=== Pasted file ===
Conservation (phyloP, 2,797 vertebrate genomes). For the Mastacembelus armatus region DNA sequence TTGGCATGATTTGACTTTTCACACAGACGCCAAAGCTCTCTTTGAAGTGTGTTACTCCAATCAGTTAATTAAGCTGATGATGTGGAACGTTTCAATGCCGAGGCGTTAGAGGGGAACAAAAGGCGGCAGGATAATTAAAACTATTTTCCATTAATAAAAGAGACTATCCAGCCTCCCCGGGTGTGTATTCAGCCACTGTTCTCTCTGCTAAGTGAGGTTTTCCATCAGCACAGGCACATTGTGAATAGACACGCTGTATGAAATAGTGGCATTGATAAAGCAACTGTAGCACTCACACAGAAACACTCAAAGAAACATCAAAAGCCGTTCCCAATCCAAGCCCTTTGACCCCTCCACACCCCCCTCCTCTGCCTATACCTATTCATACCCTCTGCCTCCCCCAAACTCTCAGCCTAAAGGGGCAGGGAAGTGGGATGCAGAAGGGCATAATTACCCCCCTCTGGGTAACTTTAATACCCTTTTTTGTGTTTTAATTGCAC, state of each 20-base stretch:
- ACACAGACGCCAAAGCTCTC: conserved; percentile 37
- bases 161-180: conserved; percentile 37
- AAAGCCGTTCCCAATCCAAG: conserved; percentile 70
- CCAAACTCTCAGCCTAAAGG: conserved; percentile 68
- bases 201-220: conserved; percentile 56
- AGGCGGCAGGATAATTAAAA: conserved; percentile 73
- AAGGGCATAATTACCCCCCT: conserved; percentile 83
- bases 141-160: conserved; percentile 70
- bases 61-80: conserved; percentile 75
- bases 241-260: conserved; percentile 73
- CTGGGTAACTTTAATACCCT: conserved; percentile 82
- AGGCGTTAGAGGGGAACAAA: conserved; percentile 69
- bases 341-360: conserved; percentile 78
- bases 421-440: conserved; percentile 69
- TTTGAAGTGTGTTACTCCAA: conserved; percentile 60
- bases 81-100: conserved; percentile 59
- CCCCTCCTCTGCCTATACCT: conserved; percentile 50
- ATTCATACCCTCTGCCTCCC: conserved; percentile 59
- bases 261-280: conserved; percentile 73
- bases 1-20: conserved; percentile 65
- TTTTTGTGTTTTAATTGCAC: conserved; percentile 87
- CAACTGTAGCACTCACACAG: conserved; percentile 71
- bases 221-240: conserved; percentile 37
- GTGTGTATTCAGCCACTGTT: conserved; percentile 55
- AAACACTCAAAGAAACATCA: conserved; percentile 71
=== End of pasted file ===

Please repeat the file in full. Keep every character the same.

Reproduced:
Conservation (phyloP, 2,797 vertebrate genomes). For the Mastacembelus armatus region DNA sequence TTGGCATGATTTGACTTTTCACACAGACGCCAAAGCTCTCTTTGAAGTGTGTTACTCCAATCAGTTAATTAAGCTGATGATGTGGAACGTTTCAATGCCGAGGCGTTAGAGGGGAACAAAAGGCGGCAGGATAATTAAAACTATTTTCCATTAATAAAAGAGACTATCCAGCCTCCCCGGGTGTGTATTCAGCCACTGTTCTCTCTGCTAAGTGAGGTTTTCCATCAGCACAGGCACATTGTGAATAGACACGCTGTATGAAATAGTGGCATTGATAAAGCAACTGTAGCACTCACACAGAAACACTCAAAGAAACATCAAAAGCCGTTCCCAATCCAAGCCCTTTGACCCCTCCACACCCCCCTCCTCTGCCTATACCTATTCATACCCTCTGCCTCCCCCAAACTCTCAGCCTAAAGGGGCAGGGAAGTGGGATGCAGAAGGGCATAATTACCCCCCTCTGGGTAACTTTAATACCCTTTTTTGTGTTTTAATTGCAC, state of each 20-base stretch:
- ACACAGACGCCAAAGCTCTC: conserved; percentile 37
- bases 161-180: conserved; percentile 37
- AAAGCCGTTCCCAATCCAAG: conserved; percentile 70
- CCAAACTCTCAGCCTAAAGG: conserved; percentile 68
- bases 201-220: conserved; percentile 56
- AGGCGGCAGGATAATTAAAA: conserved; percentile 73
- AAGGGCATAATTACCCCCCT: conserved; percentile 83
- bases 141-160: conserved; percentile 70
- bases 61-80: conserved; percentile 75
- bases 241-260: conserved; percentile 73
- CTGGGTAACTTTAATACCCT: conserved; percentile 82
- AGGCGTTAGAGGGGAACAAA: conserved; percentile 69
- bases 341-360: conserved; percentile 78
- bases 421-440: conserved; percentile 69
- TTTGAAGTGTGTTACTCCAA: conserved; percentile 60
- bases 81-100: conserved; percentile 59
- CCCCTCCTCTGCCTATACCT: conserved; percentile 50
- ATTCATACCCTCTGCCTCCC: conserved; percentile 59
- bases 261-280: conserved; percentile 73
- bases 1-20: conserved; percentile 65
- TTTTTGTGTTTTAATTGCAC: conserved; percentile 87
- CAACTGTAGCACTCACACAG: conserved; percentile 71
- bases 221-240: conserved; percentile 37
- GTGTGTATTCAGCCACTGTT: conserved; percentile 55
- AAACACTCAAAGAAACATCA: conserved; percentile 71